Don’t Let Iran Walk Away From the TableIf the Nov. 24 deadline isn’t met, everything could unravel

This article was published in collaboration with POLITICO Magazine.

As a November 24 deadline looms for a nuclear deal with Iran, some influential voices in Washington—including President Obama’s former Iran adviser Dennis Ross—have argued that “muddling through” without an agreement, postponing things yet again, is preferable to signing an imperfect deal. The premise of that argument—that we all still have time, and a better deal could be achieved at a later date—is almost certainly wrong. It fails to recognize that Iran and other nations would react in ways that are beyond the control of U.S. policymakers. The evidence suggests, in fact, that failure to conclude a deal now will see Iran’s position grow less accommodating, while Western leverage through sanctions will decline dramatically.

Putting off a deal yet again would, in fact, produce a perilous slide back towards crisis and confrontation.

To understand what’s at stake, it’s worth remembering both what has been gained through the past year’s negotiations as well as the consequences that followed the time the United States turned down a nuclear compromise offer from Iran.

Distrust and VerifyWhy Iranian President Hassan Rouhani’s obstacles to a nuclear deal are surprisingly similar to President Obama’s

This article was published in collaboration with Slate.

The immense domestic political obstacles facing President Barack Obama as he tries to reach a nuclear deal with Iran by the Nov. 24 negotiating deadline are well documented. Less reported—but no less formidable—are the domestic political challenges facing the players on the other side of the table: Iran’s President Hassan Rouhani and Foreign Minister Mohammad Javad Zarif. Understanding these challenges—and the related nuances of Iran’s complex political discourse—is the key to understanding Tehran’s position on the remaining sticking points in the talks, ranging from the timing of the sanctions relief Iran would get to the number of centrifuges it would be allowed to keep.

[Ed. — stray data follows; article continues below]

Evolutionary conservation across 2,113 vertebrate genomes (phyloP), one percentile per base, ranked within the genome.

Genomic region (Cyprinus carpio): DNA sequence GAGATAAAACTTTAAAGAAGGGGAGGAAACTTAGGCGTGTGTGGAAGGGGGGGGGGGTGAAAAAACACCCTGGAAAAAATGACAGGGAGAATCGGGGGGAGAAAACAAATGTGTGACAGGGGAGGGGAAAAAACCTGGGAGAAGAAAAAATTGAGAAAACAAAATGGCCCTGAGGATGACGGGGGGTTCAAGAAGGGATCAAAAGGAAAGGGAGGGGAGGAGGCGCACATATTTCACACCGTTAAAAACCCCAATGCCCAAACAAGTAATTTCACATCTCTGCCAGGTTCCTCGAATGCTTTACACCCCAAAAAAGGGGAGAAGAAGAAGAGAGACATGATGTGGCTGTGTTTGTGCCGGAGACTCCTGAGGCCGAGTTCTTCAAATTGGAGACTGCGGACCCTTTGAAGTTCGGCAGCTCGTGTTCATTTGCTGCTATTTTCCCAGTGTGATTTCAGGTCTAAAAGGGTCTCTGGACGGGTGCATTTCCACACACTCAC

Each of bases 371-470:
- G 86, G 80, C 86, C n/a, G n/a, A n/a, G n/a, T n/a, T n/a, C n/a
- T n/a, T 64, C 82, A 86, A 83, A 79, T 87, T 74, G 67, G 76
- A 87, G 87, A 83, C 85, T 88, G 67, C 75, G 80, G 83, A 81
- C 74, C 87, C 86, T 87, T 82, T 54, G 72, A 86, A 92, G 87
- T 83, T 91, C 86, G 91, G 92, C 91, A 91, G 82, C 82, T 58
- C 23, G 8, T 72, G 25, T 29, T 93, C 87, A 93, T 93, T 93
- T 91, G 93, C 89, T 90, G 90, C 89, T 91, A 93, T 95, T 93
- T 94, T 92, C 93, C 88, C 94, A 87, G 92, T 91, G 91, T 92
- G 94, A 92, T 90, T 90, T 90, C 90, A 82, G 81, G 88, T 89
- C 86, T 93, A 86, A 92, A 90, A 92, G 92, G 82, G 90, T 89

Speaking at the Council of Foreign Relations last September, Zarif painted a sobering picture of the impact that failure of the current nuclear talks would have on Tehran’s foreign policy. “We started a process with the aim of changing the foreign policy environment of the country,” he said. “Now if in spite of our efforts to be accommodating, we fail, then the Iranian people have an opportunity to respond to our failure in about a year’s time.” He was referring to Iran’s parliamentary election scheduled for early 2016, and warning his New York audience that “another rebuff” to Iran’s attempt “to be open and forward-looking” could undermine political support for the redirection of the country’s foreign policy.

Would an Iranian Nuclear Deal Be Good for Human Rights?Maybe—but a breakdown in talks could usher in another brutal crackdown

This article was published in collaboration with Slate.

As Iranian and Western negotiators try to nail down a deal over Tehran’s nuclear program by a Nov. 24 deadline, many in Iran’s long-suffering dissident community find themselves in an ironic position: They support a deal even though they are skeptical that it would improve their country’s human rights situation anytime soon.

This support grows less out of hope than out of fear—fear that failure to reach an agreement could have devastating consequences for human rights.